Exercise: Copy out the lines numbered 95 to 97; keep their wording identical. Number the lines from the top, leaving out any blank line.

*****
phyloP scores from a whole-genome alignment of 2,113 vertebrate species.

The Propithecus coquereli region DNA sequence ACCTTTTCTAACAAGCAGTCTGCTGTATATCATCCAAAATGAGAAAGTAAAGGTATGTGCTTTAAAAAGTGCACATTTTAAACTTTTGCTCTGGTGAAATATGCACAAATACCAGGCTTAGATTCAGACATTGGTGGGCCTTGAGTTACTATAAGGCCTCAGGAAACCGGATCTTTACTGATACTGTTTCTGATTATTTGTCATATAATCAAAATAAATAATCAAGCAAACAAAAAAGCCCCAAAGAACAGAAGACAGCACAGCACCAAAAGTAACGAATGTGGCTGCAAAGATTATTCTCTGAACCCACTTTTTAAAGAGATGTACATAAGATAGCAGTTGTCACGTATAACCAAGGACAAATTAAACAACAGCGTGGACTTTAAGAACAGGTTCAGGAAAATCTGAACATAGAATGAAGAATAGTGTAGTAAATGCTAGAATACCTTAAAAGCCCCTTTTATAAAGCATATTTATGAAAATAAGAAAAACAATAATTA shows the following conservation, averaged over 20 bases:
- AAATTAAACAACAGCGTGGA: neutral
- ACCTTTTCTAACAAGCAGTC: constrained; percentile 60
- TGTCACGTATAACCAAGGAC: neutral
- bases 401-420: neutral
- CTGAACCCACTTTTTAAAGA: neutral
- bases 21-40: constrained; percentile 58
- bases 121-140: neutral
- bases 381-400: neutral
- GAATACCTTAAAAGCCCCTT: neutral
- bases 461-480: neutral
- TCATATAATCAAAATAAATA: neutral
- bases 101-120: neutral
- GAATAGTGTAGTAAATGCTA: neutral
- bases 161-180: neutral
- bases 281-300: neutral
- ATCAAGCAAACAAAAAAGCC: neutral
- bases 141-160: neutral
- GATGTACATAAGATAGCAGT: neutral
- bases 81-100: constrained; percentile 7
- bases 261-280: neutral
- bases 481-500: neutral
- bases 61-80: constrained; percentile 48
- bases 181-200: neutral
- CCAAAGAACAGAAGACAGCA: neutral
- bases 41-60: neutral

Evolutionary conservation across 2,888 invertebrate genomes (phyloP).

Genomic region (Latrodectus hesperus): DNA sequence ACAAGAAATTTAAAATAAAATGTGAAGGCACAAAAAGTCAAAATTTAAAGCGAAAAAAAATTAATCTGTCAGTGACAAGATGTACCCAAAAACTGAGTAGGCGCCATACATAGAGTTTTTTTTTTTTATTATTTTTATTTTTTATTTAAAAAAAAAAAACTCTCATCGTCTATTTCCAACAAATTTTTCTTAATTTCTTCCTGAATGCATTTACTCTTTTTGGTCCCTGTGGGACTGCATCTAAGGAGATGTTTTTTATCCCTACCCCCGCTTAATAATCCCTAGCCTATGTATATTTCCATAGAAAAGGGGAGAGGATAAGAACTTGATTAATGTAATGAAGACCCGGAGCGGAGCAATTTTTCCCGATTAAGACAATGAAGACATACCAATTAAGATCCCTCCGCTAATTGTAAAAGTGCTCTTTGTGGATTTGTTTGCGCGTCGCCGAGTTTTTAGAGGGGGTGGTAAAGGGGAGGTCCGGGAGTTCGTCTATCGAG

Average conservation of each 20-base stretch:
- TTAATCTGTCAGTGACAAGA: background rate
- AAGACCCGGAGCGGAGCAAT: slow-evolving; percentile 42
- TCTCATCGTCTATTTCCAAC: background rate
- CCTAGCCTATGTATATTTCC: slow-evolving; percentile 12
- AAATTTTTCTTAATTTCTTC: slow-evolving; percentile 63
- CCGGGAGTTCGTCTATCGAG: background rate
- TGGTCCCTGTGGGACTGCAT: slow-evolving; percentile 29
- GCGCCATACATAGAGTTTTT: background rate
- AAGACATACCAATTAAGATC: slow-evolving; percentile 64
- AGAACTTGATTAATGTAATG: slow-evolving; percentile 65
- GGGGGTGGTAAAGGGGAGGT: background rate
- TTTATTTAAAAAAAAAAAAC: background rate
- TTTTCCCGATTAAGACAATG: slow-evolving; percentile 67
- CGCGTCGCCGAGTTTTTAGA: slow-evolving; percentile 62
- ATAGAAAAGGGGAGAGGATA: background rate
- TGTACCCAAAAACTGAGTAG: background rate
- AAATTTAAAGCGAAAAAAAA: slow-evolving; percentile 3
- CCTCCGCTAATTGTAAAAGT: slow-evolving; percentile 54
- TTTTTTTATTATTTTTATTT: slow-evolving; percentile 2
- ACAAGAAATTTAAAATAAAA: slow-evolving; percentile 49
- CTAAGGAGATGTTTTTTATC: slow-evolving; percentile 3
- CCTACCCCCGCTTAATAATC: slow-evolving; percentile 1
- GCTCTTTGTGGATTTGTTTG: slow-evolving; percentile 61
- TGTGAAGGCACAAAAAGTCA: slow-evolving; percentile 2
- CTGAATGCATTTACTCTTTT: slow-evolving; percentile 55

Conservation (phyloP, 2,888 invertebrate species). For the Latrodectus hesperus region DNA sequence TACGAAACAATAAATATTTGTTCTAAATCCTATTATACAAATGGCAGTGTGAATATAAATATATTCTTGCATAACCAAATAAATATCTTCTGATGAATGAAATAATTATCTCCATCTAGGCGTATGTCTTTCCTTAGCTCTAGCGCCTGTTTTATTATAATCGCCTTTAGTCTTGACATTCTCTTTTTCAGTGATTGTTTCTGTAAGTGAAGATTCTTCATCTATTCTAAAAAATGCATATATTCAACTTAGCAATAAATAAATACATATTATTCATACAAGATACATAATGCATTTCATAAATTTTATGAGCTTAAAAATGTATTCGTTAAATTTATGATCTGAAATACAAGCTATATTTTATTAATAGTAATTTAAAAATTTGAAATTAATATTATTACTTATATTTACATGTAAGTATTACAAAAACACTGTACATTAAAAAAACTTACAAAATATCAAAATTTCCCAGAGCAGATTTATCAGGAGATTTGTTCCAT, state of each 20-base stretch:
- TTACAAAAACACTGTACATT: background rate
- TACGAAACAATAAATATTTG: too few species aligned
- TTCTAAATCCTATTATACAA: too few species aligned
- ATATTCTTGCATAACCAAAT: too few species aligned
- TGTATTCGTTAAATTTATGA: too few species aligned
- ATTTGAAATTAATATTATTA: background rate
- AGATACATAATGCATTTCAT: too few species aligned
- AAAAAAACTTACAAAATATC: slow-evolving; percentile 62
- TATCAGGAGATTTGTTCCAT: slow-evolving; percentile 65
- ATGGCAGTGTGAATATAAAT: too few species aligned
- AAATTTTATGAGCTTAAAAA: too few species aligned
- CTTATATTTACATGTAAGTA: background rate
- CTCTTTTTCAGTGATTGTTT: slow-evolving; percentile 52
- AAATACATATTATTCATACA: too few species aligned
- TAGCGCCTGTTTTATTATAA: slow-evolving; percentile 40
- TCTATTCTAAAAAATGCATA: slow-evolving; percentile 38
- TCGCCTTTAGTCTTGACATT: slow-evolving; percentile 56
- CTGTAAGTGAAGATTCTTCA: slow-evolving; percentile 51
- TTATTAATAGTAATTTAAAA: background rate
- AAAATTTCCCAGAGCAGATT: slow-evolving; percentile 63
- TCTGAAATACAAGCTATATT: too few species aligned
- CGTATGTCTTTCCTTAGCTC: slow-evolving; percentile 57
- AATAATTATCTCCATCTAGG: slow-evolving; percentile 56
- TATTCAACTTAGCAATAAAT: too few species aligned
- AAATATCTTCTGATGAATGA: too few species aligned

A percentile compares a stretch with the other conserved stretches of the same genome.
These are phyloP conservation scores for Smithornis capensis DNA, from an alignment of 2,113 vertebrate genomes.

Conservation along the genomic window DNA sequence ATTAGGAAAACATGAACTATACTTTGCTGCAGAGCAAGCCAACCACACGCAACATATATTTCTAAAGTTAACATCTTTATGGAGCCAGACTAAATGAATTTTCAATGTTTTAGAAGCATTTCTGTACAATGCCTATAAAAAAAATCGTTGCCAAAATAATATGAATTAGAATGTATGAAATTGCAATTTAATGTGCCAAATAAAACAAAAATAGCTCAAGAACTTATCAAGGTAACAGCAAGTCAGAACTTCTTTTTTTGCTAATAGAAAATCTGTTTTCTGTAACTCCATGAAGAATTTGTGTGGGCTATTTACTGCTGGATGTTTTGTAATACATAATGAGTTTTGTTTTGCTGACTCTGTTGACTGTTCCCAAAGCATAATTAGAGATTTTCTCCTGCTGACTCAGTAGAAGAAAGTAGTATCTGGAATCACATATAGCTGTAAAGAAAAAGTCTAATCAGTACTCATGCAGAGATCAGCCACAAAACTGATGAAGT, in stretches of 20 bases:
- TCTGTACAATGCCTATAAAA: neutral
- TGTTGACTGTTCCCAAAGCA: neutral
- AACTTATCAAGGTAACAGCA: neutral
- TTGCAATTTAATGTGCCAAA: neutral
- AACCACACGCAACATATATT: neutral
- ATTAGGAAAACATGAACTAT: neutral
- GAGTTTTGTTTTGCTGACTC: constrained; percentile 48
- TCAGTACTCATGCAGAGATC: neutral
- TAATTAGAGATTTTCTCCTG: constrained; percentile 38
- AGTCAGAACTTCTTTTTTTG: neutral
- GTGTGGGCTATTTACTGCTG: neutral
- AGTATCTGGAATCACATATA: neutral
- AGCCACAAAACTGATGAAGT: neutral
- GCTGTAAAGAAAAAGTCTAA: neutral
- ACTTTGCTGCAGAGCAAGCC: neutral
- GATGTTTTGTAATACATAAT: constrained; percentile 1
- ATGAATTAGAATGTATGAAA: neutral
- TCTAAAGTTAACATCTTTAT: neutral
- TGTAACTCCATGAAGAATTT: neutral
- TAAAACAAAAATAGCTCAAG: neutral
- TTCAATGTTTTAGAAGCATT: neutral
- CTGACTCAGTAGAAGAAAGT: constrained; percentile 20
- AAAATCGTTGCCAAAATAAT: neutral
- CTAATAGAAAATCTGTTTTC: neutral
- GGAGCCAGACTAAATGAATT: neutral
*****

- GTGTGGGCTATTTACTGCTG: neutral
- AGTATCTGGAATCACATATA: neutral
- AGCCACAAAACTGATGAAGT: neutral